Perfumes have always been a big deal to women (and maybe to men, I wouldn’t know). The price we pay for our precious perfumes make it difficult for us to let it go to any kind of waste. So I can’t imagine what possessed Mary, the sister of Lazarus, to break an entire alabaster jar of perfume worth a year’s wages on Jesus’ head! Translated to this nation’s annual minimum wage, that would be around Php115,000 (USD2,300).
Let’s backtrack a little bit. This incident is referred to as the “anointing of Jesus Christ” and although it is found in three of the gospels (some argue it is in all of the four), I find the one in John the most enlightening. I love the gospel of John because it shows Jesus’ emotions in a way that is not found in the other gospels and it makes him more vulnerable and more relatable somehow.
Before the perfume-breaking event in chapter 12, we find out that Jesus has a close friendship with Mary and her siblings, Martha and Lazarus. (Although the events of the gospel of John is not necessarily in order, we know the anointing happened after the events in chapter 11 because of the reference to Lazarus’ resurrection in chapter 12). Something strange happened that turned into something awesome.
In the first part of chapter 11, it is established who the siblings were to Jesus and that Lazarus was very sick and so the sisters, knowing the miracles of Jesus, sent a message to him. They weren’t precisely asking him to go and heal Lazarus, but if you are friends with someone, you’ll get the message. And Jesus is far from dense or insensitive. The strange thing is his response. It’s ironic that verse 5 said, “Now Jesus loved Martha and her sister and Lazarus.” and yet this statement is followed by “So, when he heard that Lazarus was ill, he stayed two days longer in the place where he was.” I mean, if your friend whom you loved is very ill and it’s within your power to do something about it, wouldn’t you go to him with all haste? And yet Jesus stayed where he was for TWO MORE DAYS.
After two days he goes to Bethany, where the siblings reside, but Lazarus was already dead AND buried. When Jesus arrived, it says in verse 20, “So when Martha heard that Jesus was coming, she went and met him, but Mary remained seated in the house.” I just love John’s subtleties. I can just feel the emotional charges, even when they are not explicitly described. Mary felt betrayed and heartbroken, because she thought Jesus cared and it seems he didn’t really care after all. Honestly, I’d feel the same. And how many times in our life do we feel like Jesus does not really care, because he didn’t do things the way we expect him to? Because, come on, if he cared why does he let me experience suffering? You can feel her disappointment with Jesus in verse 32. “Now when Mary came to where Jesus was and saw him, she fell at his feet, saying to him, “Lord, if you had been here, my brother would not have died.”” “Lord, if you cared enough, you would have…” “Lord if you really loved me, you would have…” And so goes our litany of disappointments.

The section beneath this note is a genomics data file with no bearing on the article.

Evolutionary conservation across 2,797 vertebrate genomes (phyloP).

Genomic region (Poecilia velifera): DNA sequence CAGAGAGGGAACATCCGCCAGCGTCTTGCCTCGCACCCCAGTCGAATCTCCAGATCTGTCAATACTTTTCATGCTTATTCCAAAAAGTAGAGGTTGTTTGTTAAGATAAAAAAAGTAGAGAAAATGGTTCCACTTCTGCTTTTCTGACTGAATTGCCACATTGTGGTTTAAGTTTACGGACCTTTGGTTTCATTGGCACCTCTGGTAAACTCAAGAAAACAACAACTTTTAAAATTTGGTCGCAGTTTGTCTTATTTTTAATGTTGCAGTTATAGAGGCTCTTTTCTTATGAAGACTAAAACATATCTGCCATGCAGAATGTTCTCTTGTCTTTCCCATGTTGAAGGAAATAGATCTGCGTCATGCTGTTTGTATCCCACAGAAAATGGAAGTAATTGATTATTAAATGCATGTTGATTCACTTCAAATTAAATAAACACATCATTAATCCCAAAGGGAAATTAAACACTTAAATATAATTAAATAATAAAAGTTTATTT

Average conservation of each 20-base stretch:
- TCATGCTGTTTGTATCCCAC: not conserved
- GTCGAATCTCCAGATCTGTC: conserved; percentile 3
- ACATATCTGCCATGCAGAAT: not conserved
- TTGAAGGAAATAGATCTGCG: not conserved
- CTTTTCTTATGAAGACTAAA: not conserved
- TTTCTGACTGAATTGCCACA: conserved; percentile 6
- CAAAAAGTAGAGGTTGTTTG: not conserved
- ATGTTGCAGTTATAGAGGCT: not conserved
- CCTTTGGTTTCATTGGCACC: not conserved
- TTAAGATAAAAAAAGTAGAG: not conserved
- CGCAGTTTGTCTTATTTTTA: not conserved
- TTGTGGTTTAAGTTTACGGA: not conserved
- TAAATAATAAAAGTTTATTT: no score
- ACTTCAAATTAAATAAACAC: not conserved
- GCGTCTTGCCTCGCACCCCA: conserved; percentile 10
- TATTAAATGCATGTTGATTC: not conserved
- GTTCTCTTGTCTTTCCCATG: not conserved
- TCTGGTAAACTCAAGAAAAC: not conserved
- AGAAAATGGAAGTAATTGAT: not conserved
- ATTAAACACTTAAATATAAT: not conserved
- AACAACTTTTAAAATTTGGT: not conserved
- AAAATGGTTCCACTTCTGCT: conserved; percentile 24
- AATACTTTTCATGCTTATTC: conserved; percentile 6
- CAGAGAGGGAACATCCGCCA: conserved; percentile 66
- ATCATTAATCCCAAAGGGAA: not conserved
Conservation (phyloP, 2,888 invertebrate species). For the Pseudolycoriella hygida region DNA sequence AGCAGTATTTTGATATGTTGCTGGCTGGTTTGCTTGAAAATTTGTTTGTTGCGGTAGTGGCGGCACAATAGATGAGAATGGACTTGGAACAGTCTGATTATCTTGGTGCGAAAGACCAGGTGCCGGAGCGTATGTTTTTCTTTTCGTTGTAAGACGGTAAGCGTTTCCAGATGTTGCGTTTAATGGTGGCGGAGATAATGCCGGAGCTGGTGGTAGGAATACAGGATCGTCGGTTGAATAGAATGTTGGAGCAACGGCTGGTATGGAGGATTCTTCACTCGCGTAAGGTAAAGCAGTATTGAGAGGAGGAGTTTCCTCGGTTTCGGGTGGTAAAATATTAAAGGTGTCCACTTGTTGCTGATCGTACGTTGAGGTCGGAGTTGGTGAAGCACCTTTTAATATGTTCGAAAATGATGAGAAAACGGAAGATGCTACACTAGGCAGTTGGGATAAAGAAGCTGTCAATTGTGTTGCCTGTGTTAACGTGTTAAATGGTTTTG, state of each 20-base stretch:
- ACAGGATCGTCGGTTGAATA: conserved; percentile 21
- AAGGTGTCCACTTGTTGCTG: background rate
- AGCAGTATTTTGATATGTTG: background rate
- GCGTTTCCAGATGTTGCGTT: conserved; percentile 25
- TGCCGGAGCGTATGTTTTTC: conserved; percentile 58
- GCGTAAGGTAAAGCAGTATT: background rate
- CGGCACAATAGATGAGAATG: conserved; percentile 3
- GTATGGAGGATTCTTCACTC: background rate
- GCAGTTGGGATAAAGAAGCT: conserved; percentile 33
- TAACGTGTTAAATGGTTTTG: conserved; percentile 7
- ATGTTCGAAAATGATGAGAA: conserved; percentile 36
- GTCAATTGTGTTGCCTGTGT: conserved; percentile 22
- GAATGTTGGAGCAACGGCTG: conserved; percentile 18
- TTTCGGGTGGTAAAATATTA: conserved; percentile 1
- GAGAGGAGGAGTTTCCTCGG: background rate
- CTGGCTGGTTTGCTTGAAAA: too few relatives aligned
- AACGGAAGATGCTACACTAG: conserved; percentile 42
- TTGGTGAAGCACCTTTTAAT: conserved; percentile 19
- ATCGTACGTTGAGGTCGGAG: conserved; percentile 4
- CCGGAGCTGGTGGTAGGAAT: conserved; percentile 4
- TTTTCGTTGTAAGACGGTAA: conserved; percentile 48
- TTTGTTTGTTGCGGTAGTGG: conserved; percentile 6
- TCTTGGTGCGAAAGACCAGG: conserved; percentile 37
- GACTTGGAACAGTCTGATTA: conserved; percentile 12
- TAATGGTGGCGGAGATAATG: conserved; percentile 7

But God’s ways are higher than our ways. In verse 14-15, “Then Jesus told them plainly, “Lazarus has died, and for your sake I am glad that I was not there, so that you may believe. But let us go to him.”” Yet the beautiful thing about Jesus is that he feels our hurts deeply, even if he has a higher purpose for allowing the pain. In verse 33, it says, “When Jesus saw her weeping, and the Jews who had come with her also weeping, he was deeply moved in his spirit and greatly troubled. And he said, “Where have you laid him?” They said to him, “Lord, come and see.” Jesus wept.” He feels for you and I when we are in the depths of pain. And yet he sticks to his purpose because he knows how it will make us even more firm in our faith.
And he does go the extra mile. By raising Lazarus from the dead, he firmly established his power over death, making more people believe in him. And if I were Mary, I’d break my Versace and let it flow to the floor, too, in awe and extravagant worship of this amazing God, who loved me so much he was willing to be a lowly human for thirty years and die an excruciating death on the cross EVEN in the midst of my rebellion. If I were Mary, I would fall on my feet in tears and wipe His feet with my hair, too, saying “Lord, I’m sorry! I’m sorry for thinking you don’t care for me enough. I’m sorry for putting you in a box, thinking you can only heal but not raise the dead to life. I’m sorry I forgot how much of a sinner I was and that I deserved death and eternal punishment, yet you did not just come to give me life but to life it to the full.”
An additional note:
Although it is agreed by many biblical scholars that the woman who anointed Jesus in the gospels of Matthew, Mark and John is Mary, the sister of Martha and Lazarus, many dispute over the identity of the woman in the book of Luke, mostly because that woman is described to be a sinner (a prostitute, according to some sources). But come to think of it, we know nothing about the past of the three siblings. Who’s to say that Mary couldn’t have been a prostitute just because she is recognized as a close friend of Jesus? (I know, I’m breaking stereotypes here and ripe tomatoes might be thrown at me any minute, but isn’t Jesus the friend of prostitutes, tax collectors and sinners?) Besides, even if she were not a prostitute, I’m sure she’s still a sinner, for haven’t we all sinned and fallen short of the glory of God? Wouldn’t that be an even greater reason to worship him extravagantly?